Entomologist Liz Williams said there have been reports of Monolepta at populations of more than 50 beetles/m2 in Burdekin mungbean crops. Monolepta are considered at damaging levels when numbers exceed 10 beetles/m2. Photos courtesy QDAF.
Burdekin mungbean growers are being advised to be vigilant about pest control after outbreaks of red-shouldered leaf beetles were detected in crops throughout the region.
Red-shouldered leaf beetles or Monolepta have the potential to significantly impact yield and have been identified in North Queensland crops at more than five times the acceptable crop threshold.
Queensland Department of Agriculture and Fisheries entomologist Liz Williams said Monolepta were considered at damaging levels when numbers exceeded 10 beetles/m2.
“There are reports of Monolepta at populations of more than 50 beetles/m2 in Burdekin mungbean crops, which are mostly at early podding or podfill stage.
“The beetles have been observed shredding leaves, consuming flowers and making holes in pods, sometimes reaching and damaging the seeds. These holes in the pod also increase the risk of water-staining in seeds (from rain or overhead irrigation), which reduces bean quality.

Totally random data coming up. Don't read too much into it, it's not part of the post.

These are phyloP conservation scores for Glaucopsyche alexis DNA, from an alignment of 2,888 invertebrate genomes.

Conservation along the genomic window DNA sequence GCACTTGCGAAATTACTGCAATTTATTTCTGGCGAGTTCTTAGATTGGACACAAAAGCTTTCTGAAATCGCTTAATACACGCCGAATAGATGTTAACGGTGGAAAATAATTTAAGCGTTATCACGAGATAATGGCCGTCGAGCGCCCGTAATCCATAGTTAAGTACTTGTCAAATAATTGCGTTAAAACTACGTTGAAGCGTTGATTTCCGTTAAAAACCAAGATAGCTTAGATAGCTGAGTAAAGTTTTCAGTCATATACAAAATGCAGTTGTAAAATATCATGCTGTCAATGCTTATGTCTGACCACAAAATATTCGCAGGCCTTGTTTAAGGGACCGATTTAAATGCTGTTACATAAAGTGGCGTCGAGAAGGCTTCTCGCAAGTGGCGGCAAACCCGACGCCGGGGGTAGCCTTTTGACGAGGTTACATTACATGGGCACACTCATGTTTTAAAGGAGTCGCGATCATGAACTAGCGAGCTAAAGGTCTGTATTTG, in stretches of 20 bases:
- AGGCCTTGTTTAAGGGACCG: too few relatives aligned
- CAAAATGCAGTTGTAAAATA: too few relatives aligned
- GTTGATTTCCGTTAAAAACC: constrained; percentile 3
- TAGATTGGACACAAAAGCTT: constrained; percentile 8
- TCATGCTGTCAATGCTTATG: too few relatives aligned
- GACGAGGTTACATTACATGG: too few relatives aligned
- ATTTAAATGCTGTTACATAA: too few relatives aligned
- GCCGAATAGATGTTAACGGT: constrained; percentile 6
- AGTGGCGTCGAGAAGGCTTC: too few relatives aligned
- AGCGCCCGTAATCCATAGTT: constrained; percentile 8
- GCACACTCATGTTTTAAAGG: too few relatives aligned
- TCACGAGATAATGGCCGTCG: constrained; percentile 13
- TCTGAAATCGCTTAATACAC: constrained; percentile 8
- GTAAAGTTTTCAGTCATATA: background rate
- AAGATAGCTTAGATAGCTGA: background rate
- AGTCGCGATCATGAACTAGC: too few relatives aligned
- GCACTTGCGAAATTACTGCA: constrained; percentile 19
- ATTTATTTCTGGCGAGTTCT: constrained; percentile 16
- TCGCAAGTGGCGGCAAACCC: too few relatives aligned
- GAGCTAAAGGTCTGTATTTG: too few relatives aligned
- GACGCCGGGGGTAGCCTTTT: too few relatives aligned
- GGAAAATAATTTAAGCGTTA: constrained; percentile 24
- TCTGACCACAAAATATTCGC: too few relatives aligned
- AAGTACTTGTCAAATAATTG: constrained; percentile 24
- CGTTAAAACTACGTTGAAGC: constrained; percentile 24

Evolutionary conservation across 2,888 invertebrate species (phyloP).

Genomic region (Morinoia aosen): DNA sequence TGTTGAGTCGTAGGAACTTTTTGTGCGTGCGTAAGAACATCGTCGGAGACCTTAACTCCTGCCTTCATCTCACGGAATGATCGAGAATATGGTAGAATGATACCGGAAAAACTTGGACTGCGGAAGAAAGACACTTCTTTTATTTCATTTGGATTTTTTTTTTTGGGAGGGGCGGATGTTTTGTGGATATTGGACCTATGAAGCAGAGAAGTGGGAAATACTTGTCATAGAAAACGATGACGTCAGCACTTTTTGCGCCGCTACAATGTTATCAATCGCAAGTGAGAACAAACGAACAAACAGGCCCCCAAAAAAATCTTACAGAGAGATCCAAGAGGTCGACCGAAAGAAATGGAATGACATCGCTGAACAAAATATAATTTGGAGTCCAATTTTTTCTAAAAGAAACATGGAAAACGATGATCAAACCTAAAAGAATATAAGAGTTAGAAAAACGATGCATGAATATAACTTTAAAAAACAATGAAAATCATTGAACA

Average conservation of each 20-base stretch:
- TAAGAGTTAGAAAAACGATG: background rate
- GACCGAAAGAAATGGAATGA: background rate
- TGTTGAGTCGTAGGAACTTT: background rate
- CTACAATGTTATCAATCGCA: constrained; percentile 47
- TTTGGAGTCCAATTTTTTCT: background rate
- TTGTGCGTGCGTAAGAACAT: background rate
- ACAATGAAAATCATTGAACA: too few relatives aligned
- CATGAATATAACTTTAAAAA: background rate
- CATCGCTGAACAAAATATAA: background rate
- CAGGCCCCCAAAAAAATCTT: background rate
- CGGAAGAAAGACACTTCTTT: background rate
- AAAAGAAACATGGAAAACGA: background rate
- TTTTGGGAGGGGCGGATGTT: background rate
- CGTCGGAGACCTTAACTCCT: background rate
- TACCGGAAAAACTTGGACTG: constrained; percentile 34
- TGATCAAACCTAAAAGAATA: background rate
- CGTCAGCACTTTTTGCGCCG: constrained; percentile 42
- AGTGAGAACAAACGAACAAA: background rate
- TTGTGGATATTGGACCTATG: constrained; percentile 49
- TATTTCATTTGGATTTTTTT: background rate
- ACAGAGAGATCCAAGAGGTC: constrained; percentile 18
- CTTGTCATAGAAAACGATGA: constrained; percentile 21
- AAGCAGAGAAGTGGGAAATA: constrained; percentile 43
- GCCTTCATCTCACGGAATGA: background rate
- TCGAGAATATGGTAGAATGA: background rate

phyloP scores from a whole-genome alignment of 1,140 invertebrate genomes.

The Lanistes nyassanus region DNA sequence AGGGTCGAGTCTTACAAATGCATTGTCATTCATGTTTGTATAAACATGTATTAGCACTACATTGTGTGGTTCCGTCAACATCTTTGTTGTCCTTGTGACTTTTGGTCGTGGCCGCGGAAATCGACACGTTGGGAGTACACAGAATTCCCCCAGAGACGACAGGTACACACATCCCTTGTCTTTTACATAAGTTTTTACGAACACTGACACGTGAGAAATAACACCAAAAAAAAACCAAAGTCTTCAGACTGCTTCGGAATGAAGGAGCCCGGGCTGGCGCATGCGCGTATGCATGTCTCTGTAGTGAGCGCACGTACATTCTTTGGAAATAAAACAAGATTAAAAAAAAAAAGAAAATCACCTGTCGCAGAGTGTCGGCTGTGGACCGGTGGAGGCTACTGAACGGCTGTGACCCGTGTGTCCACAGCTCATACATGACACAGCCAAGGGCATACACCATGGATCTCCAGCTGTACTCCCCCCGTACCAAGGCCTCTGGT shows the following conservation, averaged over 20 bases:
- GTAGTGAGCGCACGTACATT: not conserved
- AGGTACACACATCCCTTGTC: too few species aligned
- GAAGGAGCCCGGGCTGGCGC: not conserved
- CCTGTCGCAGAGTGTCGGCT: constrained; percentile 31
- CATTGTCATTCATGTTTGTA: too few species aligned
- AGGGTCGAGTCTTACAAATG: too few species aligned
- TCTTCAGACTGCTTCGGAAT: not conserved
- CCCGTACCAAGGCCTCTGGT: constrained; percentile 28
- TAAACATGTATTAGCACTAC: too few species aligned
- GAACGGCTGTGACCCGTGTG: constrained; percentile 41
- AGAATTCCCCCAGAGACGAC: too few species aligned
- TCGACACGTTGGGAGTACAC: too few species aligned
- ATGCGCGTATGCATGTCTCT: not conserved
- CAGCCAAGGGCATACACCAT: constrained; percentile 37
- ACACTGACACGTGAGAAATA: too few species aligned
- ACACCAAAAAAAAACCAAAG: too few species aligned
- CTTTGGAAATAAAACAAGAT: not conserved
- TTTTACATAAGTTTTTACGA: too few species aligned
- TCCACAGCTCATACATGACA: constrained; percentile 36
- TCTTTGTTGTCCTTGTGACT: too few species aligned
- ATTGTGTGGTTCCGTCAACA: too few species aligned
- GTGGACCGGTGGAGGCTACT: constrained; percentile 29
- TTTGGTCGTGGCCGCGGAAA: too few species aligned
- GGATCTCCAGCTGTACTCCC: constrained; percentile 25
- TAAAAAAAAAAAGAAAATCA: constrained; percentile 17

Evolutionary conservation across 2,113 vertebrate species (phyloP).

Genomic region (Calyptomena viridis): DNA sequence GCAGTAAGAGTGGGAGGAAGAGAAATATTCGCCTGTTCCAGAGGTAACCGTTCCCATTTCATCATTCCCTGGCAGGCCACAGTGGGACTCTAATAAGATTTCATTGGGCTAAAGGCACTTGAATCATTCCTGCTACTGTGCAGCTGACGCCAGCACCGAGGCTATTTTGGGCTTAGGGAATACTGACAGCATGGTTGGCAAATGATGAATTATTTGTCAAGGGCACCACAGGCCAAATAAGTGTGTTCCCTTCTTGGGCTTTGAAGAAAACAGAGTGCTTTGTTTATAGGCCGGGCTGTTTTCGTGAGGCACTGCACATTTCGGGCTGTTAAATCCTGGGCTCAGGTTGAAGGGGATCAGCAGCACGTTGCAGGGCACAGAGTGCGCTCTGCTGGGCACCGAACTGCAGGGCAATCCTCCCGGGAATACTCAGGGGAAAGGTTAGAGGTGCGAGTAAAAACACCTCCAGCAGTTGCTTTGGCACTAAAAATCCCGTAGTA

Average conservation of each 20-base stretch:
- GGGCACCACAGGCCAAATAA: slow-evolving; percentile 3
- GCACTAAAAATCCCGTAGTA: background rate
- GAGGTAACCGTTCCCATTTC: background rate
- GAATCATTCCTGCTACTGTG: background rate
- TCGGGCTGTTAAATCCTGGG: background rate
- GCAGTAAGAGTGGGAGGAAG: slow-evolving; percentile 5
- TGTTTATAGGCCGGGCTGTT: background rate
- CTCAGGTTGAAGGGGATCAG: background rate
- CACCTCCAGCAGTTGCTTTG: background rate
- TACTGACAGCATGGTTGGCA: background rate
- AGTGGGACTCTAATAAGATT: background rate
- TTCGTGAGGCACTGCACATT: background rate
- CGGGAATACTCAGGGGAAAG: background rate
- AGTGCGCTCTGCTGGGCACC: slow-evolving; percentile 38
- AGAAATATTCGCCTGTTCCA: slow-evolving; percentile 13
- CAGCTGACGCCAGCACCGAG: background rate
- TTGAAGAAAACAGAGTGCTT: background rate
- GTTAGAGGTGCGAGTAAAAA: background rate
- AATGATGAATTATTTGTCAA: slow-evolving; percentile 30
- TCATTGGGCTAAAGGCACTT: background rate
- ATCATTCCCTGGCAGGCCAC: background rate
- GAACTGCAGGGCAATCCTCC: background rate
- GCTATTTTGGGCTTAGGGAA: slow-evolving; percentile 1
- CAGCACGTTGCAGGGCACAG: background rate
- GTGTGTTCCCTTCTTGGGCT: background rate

“Monolepta larvae feed on grass and cane roots and then pupate underground, which is why invasions typically first appear around crops edges. Mass emergences can be triggered by rain events. Monolepta also release an aggregating pheromone, attracting more adults into the crop.”
She said it was also critical the pest was correctly identified, because Helicoverpa was also capable of causing holes in mungbean pods, although these were typically more widely spaced and less in number per pod compared to the ragged and closely spaced holes of Monolepta.
Monolepta damage on leaves.
Dr Williams advised growers to scout and sample crops to determine if Monolepta were present at damaging levels and assess their distribution throughout the crop.
“If Monolepta are only present at the edges, growers are advised to treat a boom width into the crop to target the current infestation and reduce beetle spread,” she said.
“Targeted spraying will both save money and reduce pesticide impact on key predators of other pests, especially ladybirds. Prompt action is critical to minimise the risk of Monolepta releasing aggregating pheromones, which results in large, crop-wide infestations.”
Dr Williams said the product registered against Monolepta in soybeans was Steward (indoxacarb) at 200 mL/ha. But she said Steward was not registered for the control on Monolepta in mungbeans and at this time there was no permit for this particular situation.
Growers who detected Monolepta in mungbean crops are asked to report major outbreaks and direct inquiries to the DAF/CSIRO entomologist team Liz Williams, 0476 850 415 Liz.firstname.lastname@example.org, or Hugh Brier, 0428 188 069, Hugh.email@example.com, or Steve Yeates, 0417 015 633, Stephen.Yeates@csiro.au
Liz Williams, QDAF, 0476 850 415
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